Zentripetale Parteienkonkurrenz? Nähe-, Diskontierungs- und Richtungsmodelle bei Wahlen zum Europäischen Parlament

Chapter
Part of the Jahrbuch für Handlungs- und Entscheidungstheorie book series (JAHAEN, volume 8)

Zusammenfassung

Dieser Beitrag skizziert zunächst unterschiedliche Modelle aus der räumlichen Theorie des Wählens und versucht sie theoretisch und empirisch voneinander abzugrenzen. Neben dem klassischen Nähemodell in der Tradition von Hotelling und Downs werden dabei zunehmend Modelle diskutiert und geprüft, die vorsehen, dass Wähler systematisch für Kandidaten oder Parteien optieren, die „extremere“ politische Positionen vertreten als sie selbst („discounting“ oder „directional voting“).

Das Anwendungsbeispiel benutzt diese unterschiedlichen Perspektiven und Theoriebausteine für die Analyse von Europawahlen und die Erklärung ihrer robusten empirischen Regelmäßigkeiten. Wahlen zum europäischen Parlament gelten, so der Konsens, als „Sekundärwahlen“: Sie dienten nicht zur Bestellung der Exekutive, sie seien substanziell wenig bedeutsam, sie seien nicht von Debatten um die Politik auf europäischer Ebene bestimmt, sondern durch nationale Themen dominiert.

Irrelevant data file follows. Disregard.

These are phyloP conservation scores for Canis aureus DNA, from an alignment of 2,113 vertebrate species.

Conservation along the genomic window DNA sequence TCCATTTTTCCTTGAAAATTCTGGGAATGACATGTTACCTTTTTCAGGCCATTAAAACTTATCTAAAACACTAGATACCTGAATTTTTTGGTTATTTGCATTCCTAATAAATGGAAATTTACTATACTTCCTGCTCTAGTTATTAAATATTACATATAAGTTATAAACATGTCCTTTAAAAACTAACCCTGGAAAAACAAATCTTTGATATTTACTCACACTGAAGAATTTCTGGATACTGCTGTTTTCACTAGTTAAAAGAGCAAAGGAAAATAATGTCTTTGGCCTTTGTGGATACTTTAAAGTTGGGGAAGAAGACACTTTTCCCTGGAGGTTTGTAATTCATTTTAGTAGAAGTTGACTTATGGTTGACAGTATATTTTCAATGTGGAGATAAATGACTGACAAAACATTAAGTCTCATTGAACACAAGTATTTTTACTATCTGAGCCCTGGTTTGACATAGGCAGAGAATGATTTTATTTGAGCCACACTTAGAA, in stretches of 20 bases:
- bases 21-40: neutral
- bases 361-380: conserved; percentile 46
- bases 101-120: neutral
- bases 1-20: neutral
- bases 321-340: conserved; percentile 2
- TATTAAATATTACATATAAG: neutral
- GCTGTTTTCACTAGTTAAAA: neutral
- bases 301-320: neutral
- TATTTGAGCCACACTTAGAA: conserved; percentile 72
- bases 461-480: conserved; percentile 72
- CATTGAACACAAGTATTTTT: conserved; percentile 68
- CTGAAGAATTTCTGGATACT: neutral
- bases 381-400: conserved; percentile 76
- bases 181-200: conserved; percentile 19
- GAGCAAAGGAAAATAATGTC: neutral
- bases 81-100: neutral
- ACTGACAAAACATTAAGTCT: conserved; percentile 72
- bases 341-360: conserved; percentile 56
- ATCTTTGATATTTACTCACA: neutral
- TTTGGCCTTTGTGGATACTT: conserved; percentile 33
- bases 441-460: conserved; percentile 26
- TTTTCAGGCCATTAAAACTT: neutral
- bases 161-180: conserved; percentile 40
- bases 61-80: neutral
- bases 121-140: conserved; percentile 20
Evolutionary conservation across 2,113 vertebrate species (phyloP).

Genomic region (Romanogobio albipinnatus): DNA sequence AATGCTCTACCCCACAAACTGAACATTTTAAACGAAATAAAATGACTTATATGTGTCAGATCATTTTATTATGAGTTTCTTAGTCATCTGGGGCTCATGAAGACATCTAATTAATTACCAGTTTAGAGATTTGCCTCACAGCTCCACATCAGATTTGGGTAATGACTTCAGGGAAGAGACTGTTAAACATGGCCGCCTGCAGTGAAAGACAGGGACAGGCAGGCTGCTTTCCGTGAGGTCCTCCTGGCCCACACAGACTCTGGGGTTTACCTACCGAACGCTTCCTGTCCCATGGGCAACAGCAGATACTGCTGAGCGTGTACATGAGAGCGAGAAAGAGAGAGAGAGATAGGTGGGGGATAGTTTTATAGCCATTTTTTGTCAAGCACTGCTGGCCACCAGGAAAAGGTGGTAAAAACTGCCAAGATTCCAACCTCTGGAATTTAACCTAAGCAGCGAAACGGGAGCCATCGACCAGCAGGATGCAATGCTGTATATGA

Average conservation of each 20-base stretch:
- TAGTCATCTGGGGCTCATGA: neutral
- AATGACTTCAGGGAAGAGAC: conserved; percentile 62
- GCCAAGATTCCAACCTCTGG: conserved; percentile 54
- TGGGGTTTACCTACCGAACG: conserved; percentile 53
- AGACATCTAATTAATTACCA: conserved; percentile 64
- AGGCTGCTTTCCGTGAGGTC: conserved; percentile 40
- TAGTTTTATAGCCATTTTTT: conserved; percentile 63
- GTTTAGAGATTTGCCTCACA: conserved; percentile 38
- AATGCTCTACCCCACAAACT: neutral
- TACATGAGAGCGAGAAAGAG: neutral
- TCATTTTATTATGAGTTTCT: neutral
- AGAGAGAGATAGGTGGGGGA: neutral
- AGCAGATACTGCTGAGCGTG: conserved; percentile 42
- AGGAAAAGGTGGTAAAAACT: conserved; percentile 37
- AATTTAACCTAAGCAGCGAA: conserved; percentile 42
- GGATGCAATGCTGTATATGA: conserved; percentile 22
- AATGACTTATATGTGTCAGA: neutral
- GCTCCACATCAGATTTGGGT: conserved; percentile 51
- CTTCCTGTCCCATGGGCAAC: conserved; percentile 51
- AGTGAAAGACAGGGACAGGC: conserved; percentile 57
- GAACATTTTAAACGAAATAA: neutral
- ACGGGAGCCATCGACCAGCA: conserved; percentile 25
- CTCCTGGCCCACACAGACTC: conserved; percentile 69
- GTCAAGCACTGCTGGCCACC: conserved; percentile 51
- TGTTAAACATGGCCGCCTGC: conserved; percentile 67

Die Resultate einer Sekundäranalyse der Europäischen Wahlstudien belegen freilich, dass, anders als oft unterstellt, das Wahlverhalten bei Europawahlen nachhaltig von tendenziell zentrifugalen Motiven beeinflusst wird: Die hohe Komplexität der politischen Prozesse innerhalb der Europäischen Union und die symbolische Aufladung der integrationspolitischen Konfliktdimension bewegen viele Wähler, ihre Stimme für Parteien oder Listen abzugeben, die vergleichsweise extreme Positionen vertreten und so eine Überwindung politischer Blockadesituationen versprechen.

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Copyright information

© Springer Fachmedien Wiesbaden 2014

Authors and Affiliations

  1. 1.Institut für Höhere StudienWienÖsterreich

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